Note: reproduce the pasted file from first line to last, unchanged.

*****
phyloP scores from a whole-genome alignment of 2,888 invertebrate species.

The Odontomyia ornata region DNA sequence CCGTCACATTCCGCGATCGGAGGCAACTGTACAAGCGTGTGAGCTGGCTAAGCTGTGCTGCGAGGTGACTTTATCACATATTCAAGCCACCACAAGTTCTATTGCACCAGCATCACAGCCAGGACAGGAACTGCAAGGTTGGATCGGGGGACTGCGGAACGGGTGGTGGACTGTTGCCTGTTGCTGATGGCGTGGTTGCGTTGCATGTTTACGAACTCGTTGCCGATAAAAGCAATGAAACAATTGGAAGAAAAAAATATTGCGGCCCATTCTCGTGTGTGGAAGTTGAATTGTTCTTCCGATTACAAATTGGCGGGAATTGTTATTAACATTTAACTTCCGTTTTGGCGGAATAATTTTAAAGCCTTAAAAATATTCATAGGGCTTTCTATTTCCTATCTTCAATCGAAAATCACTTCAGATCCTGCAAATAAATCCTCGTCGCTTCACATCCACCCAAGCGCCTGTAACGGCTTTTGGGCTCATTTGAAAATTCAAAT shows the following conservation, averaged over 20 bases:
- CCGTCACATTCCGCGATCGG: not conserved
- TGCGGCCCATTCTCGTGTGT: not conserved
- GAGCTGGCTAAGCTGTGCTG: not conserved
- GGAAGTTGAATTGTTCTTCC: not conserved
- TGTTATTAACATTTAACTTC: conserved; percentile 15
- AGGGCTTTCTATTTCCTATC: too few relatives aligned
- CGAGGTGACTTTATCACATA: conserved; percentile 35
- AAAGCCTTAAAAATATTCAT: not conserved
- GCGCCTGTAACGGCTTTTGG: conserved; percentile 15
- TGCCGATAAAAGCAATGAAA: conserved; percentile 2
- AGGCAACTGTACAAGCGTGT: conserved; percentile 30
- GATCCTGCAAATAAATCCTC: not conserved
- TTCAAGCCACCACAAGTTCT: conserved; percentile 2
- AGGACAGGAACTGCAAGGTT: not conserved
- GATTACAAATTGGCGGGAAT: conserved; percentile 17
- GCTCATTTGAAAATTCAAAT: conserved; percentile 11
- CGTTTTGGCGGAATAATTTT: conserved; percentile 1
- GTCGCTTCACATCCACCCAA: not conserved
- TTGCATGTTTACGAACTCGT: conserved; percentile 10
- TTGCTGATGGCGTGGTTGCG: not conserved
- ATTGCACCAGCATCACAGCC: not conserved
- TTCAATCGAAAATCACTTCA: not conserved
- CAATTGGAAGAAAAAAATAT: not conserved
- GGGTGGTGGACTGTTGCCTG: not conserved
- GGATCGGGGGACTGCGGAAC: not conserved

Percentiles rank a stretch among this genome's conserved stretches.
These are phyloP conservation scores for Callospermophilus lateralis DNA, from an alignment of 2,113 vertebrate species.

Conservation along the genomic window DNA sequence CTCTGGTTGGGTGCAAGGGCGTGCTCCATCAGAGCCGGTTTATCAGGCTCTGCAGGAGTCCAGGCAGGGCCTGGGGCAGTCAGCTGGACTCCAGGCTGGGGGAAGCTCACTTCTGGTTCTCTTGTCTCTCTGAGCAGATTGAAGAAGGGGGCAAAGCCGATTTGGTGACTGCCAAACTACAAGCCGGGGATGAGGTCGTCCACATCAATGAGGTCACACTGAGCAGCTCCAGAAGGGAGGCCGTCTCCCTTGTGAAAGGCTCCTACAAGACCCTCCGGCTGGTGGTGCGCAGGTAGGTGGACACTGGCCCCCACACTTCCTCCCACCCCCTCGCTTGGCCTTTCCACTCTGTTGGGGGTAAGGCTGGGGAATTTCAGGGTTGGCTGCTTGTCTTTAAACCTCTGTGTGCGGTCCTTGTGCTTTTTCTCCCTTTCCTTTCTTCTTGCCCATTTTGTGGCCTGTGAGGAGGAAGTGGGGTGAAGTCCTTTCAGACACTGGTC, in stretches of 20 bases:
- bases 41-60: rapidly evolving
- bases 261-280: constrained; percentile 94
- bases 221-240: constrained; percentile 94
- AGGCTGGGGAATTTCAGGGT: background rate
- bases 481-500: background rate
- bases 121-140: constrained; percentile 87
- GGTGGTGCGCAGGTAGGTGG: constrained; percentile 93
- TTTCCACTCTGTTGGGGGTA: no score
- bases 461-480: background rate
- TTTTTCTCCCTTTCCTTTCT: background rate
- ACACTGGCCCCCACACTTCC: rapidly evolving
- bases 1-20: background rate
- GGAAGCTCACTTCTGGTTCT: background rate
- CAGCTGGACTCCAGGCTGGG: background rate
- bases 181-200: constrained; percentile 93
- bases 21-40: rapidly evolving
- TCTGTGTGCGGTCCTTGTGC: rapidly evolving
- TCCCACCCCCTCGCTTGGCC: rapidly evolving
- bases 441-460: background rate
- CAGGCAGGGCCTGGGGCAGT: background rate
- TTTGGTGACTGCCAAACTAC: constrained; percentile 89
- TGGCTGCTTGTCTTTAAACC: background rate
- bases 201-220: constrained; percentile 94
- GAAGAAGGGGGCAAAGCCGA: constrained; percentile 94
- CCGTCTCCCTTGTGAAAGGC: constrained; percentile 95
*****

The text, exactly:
phyloP scores from a whole-genome alignment of 2,888 invertebrate species.

The Odontomyia ornata region DNA sequence CCGTCACATTCCGCGATCGGAGGCAACTGTACAAGCGTGTGAGCTGGCTAAGCTGTGCTGCGAGGTGACTTTATCACATATTCAAGCCACCACAAGTTCTATTGCACCAGCATCACAGCCAGGACAGGAACTGCAAGGTTGGATCGGGGGACTGCGGAACGGGTGGTGGACTGTTGCCTGTTGCTGATGGCGTGGTTGCGTTGCATGTTTACGAACTCGTTGCCGATAAAAGCAATGAAACAATTGGAAGAAAAAAATATTGCGGCCCATTCTCGTGTGTGGAAGTTGAATTGTTCTTCCGATTACAAATTGGCGGGAATTGTTATTAACATTTAACTTCCGTTTTGGCGGAATAATTTTAAAGCCTTAAAAATATTCATAGGGCTTTCTATTTCCTATCTTCAATCGAAAATCACTTCAGATCCTGCAAATAAATCCTCGTCGCTTCACATCCACCCAAGCGCCTGTAACGGCTTTTGGGCTCATTTGAAAATTCAAAT shows the following conservation, averaged over 20 bases:
- CCGTCACATTCCGCGATCGG: not conserved
- TGCGGCCCATTCTCGTGTGT: not conserved
- GAGCTGGCTAAGCTGTGCTG: not conserved
- GGAAGTTGAATTGTTCTTCC: not conserved
- TGTTATTAACATTTAACTTC: conserved; percentile 15
- AGGGCTTTCTATTTCCTATC: too few relatives aligned
- CGAGGTGACTTTATCACATA: conserved; percentile 35
- AAAGCCTTAAAAATATTCAT: not conserved
- GCGCCTGTAACGGCTTTTGG: conserved; percentile 15
- TGCCGATAAAAGCAATGAAA: conserved; percentile 2
- AGGCAACTGTACAAGCGTGT: conserved; percentile 30
- GATCCTGCAAATAAATCCTC: not conserved
- TTCAAGCCACCACAAGTTCT: conserved; percentile 2
- AGGACAGGAACTGCAAGGTT: not conserved
- GATTACAAATTGGCGGGAAT: conserved; percentile 17
- GCTCATTTGAAAATTCAAAT: conserved; percentile 11
- CGTTTTGGCGGAATAATTTT: conserved; percentile 1
- GTCGCTTCACATCCACCCAA: not conserved
- TTGCATGTTTACGAACTCGT: conserved; percentile 10
- TTGCTGATGGCGTGGTTGCG: not conserved
- ATTGCACCAGCATCACAGCC: not conserved
- TTCAATCGAAAATCACTTCA: not conserved
- CAATTGGAAGAAAAAAATAT: not conserved
- GGGTGGTGGACTGTTGCCTG: not conserved
- GGATCGGGGGACTGCGGAAC: not conserved

Percentiles rank a stretch among this genome's conserved stretches.
These are phyloP conservation scores for Callospermophilus lateralis DNA, from an alignment of 2,113 vertebrate species.

Conservation along the genomic window DNA sequence CTCTGGTTGGGTGCAAGGGCGTGCTCCATCAGAGCCGGTTTATCAGGCTCTGCAGGAGTCCAGGCAGGGCCTGGGGCAGTCAGCTGGACTCCAGGCTGGGGGAAGCTCACTTCTGGTTCTCTTGTCTCTCTGAGCAGATTGAAGAAGGGGGCAAAGCCGATTTGGTGACTGCCAAACTACAAGCCGGGGATGAGGTCGTCCACATCAATGAGGTCACACTGAGCAGCTCCAGAAGGGAGGCCGTCTCCCTTGTGAAAGGCTCCTACAAGACCCTCCGGCTGGTGGTGCGCAGGTAGGTGGACACTGGCCCCCACACTTCCTCCCACCCCCTCGCTTGGCCTTTCCACTCTGTTGGGGGTAAGGCTGGGGAATTTCAGGGTTGGCTGCTTGTCTTTAAACCTCTGTGTGCGGTCCTTGTGCTTTTTCTCCCTTTCCTTTCTTCTTGCCCATTTTGTGGCCTGTGAGGAGGAAGTGGGGTGAAGTCCTTTCAGACACTGGTC, in stretches of 20 bases:
- bases 41-60: rapidly evolving
- bases 261-280: constrained; percentile 94
- bases 221-240: constrained; percentile 94
- AGGCTGGGGAATTTCAGGGT: background rate
- bases 481-500: background rate
- bases 121-140: constrained; percentile 87
- GGTGGTGCGCAGGTAGGTGG: constrained; percentile 93
- TTTCCACTCTGTTGGGGGTA: no score
- bases 461-480: background rate
- TTTTTCTCCCTTTCCTTTCT: background rate
- ACACTGGCCCCCACACTTCC: rapidly evolving
- bases 1-20: background rate
- GGAAGCTCACTTCTGGTTCT: background rate
- CAGCTGGACTCCAGGCTGGG: background rate
- bases 181-200: constrained; percentile 93
- bases 21-40: rapidly evolving
- TCTGTGTGCGGTCCTTGTGC: rapidly evolving
- TCCCACCCCCTCGCTTGGCC: rapidly evolving
- bases 441-460: background rate
- CAGGCAGGGCCTGGGGCAGT: background rate
- TTTGGTGACTGCCAAACTAC: constrained; percentile 89
- TGGCTGCTTGTCTTTAAACC: background rate
- bases 201-220: constrained; percentile 94
- GAAGAAGGGGGCAAAGCCGA: constrained; percentile 94
- CCGTCTCCCTTGTGAAAGGC: constrained; percentile 95